We have previously highlighted that we believe translation to be an art and not a science. There are many reasons why this is the case and one of them is the need to select the most appropriate translation methodology.
Translation is the practice of rendering content written in one language in another language. This sounds like a relatively straightforward task for anyone who is fluent in both languages.
Unfortunately, this is far from the case.
Accurate translation strategies
All languages are unique and complex. They have developed over long periods of time, and most are in a constant state of flux. Outside influences and the multicultural nature of many societies see languages change, sometimes surprisingly quickly. New technologies demand new vocabulary while social norms can be transformed, rendering certain expressions, concepts or words unacceptable.
Professional translators must adapt to the evolving natures of the languages they work with and consider context.
They must also adopt the right translation methodology or methodologies for the project they are working on. Their choices in this regard are important and are beyond the current ability of machine translation.
What is translation methodology?
Two principal types of translation are generally recognised, and these are direct translation and oblique translation. Both types of translation give translators multiple methodologies to consider.
Direct translation methodologies tend to be the most appropriate choices when the source and target languages are similar in grammar and structure and when they also express concepts in similar ways.
Oblique translation methods are better choices when dissimilar language pairs demand changes of meaning, grammar and style.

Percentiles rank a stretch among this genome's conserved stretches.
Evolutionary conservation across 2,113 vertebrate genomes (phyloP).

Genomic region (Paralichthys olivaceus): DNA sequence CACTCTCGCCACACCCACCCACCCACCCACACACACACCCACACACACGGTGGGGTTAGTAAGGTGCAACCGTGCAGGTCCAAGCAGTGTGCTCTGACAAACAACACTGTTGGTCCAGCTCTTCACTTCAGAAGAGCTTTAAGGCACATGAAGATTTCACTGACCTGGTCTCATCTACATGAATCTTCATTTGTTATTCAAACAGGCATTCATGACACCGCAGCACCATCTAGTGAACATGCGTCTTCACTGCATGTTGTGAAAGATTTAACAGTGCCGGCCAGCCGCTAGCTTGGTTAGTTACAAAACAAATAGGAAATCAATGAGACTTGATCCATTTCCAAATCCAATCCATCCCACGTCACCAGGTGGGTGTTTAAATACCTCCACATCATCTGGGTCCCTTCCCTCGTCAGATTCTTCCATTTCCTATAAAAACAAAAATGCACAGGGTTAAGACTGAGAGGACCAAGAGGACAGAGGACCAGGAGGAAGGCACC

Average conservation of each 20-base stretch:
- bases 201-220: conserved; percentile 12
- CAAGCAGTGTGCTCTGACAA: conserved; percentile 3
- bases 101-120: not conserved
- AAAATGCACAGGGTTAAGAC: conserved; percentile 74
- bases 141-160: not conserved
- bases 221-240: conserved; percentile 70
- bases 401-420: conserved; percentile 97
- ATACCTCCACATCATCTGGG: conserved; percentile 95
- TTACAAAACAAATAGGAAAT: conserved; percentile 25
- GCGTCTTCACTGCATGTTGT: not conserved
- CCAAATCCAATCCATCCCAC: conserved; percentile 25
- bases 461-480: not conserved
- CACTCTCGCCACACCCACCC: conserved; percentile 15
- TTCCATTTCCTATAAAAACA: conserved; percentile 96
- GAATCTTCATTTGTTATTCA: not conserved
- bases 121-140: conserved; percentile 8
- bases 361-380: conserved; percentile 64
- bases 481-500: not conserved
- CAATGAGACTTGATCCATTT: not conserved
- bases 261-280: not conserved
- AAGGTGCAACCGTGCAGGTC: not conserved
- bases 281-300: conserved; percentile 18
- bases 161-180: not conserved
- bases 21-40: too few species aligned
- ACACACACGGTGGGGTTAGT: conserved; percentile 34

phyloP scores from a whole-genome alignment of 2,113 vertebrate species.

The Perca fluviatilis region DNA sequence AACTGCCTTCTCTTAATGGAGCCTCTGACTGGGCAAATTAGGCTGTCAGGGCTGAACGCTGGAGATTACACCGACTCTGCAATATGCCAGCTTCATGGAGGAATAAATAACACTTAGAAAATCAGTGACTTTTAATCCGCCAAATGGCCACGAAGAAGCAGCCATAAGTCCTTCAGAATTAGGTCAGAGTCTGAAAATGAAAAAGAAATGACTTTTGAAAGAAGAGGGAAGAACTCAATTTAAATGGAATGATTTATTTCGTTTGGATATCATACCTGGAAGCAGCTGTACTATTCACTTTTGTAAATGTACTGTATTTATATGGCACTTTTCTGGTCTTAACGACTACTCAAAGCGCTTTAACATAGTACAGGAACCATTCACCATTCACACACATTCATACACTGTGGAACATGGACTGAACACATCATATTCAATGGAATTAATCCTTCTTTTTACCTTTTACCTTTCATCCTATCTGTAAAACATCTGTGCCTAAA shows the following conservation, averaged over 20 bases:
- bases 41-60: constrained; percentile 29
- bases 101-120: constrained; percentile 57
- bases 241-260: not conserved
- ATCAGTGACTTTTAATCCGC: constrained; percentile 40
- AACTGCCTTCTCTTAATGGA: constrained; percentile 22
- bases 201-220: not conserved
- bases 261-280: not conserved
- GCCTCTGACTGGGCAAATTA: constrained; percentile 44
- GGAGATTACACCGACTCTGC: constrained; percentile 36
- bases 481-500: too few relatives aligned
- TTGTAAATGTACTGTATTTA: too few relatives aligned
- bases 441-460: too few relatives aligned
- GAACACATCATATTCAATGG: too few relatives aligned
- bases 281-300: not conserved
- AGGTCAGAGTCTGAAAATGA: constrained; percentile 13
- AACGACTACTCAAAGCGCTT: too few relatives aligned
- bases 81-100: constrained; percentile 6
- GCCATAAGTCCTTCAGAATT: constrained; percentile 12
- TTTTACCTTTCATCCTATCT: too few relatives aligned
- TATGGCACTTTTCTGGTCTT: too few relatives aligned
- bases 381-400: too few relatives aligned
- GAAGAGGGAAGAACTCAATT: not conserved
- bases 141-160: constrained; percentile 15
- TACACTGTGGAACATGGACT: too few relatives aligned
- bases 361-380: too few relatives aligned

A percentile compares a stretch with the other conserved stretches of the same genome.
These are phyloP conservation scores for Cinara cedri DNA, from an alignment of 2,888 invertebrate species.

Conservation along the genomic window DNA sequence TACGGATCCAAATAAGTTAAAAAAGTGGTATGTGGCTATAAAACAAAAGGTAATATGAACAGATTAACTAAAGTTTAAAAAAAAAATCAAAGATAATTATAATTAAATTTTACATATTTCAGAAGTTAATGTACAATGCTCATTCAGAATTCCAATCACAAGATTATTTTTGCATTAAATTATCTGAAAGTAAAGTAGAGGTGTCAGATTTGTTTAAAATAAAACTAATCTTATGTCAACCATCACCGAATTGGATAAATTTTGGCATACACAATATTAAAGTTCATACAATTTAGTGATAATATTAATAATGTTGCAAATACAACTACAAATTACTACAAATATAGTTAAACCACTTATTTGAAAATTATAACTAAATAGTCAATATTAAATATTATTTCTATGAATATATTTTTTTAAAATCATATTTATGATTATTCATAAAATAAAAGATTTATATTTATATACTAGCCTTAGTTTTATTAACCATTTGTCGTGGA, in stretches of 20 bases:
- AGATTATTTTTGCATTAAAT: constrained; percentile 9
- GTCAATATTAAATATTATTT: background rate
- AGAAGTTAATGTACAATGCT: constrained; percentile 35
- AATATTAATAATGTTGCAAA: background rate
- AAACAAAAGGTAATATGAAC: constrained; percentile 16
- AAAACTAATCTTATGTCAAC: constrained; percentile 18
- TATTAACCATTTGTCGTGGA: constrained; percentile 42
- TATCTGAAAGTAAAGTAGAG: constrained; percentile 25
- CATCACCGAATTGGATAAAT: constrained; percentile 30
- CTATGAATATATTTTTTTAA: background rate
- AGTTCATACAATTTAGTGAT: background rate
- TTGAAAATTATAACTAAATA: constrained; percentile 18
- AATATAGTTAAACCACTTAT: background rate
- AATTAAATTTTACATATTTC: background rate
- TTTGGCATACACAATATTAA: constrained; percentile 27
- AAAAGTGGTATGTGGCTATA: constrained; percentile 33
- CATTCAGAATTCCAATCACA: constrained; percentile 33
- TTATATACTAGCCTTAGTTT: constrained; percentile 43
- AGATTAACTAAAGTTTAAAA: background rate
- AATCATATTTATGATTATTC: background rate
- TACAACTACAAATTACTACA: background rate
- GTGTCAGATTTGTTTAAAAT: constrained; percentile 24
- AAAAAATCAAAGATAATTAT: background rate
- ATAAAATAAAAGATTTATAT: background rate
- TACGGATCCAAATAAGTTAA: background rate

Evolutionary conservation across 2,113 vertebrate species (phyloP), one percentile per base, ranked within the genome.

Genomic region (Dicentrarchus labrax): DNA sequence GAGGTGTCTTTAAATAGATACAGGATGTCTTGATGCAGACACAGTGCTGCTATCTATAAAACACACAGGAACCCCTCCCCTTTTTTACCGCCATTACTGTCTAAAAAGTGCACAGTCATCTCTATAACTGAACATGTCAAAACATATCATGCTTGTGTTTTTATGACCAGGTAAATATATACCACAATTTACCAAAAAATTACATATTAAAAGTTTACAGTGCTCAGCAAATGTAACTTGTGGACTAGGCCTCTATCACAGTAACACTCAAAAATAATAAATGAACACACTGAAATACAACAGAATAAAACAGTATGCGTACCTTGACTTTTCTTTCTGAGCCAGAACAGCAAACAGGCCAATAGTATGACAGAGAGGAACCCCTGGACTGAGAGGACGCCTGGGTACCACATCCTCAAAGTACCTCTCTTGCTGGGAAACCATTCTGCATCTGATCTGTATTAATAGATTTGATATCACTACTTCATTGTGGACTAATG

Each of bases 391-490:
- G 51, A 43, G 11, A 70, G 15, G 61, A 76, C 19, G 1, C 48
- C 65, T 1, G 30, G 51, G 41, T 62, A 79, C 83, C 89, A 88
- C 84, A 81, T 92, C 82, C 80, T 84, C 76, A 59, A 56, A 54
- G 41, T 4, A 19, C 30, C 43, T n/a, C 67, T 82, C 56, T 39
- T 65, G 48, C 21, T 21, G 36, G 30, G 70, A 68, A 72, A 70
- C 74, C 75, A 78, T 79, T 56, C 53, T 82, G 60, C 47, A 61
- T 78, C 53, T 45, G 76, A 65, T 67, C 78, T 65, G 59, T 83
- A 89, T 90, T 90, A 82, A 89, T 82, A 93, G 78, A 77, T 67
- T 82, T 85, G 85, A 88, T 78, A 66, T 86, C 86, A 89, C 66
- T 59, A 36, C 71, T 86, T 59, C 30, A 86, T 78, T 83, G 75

Such changes may be necessary to produce outputs that are accurate but that are also comprehensible to the target audience and culturally appropriate.
Direct translation methods
With direct translation, there are three methodologies that could be adopted:
This is the practice of attempting a word-for-word translation that remains as close to the source text’s grammar and structure as possible.
The literal method of translation can deliver highly accurate results but cannot be applied universally, even within a single project. There will always be instances where any two languages will diverge sufficiently to demand an alternative approach.
Literal translation can easily result in nuances of the original material being lost in translation. Outputs will be comprehensible but may express the meaning of content in ways other than those that would be usual or most appropriate in the target language.
Most languages feature “borrowed” words. These are words that have been drawn directly from other languages. These words can become the primary means of expressing the meaning concerned, to the extent that many speakers of the language would not realise that the words have been borrowed.
For instance, the English word loot meaning “stolen goods” was originally borrowed from Hindi. Languages and cultures vary in their resistance to borrowing words, but such words can be found in most languages.
When translators retain a word or expression from the source material, this is known as borrowing and is a method that is employed in instances where there is no suitable equivalent in the target language. Words and expressions relating to food, clothing, music and art are commonly borrowed to preserve the cultural context of the source material.
Calque methodology, also known as loan translation, is the practice of delivering a literal translation of a phrase to create a new term in the target language. For instance, Adam’s apple is a calque of the French term pomme d’Adam.
While calques often work well, there are dangers with this methodology as the resulting translations can be confusing, humorous, clunky or offensive.
Oblique translation methods
When direct translation methods would produce inappropriate outputs, oblique translation methods must be utilised. There are seven different methods to consider:
Languages vary in their sentence structures and so literal translations preserving the sentence structures of the original texts can result in largely comprehensible but awkward outputs.
When translators change the order of words in a sentence to reflect the structure of the target language, this is known as transposition. This method may also involve changing the nature of words such as changing a noun to a verb.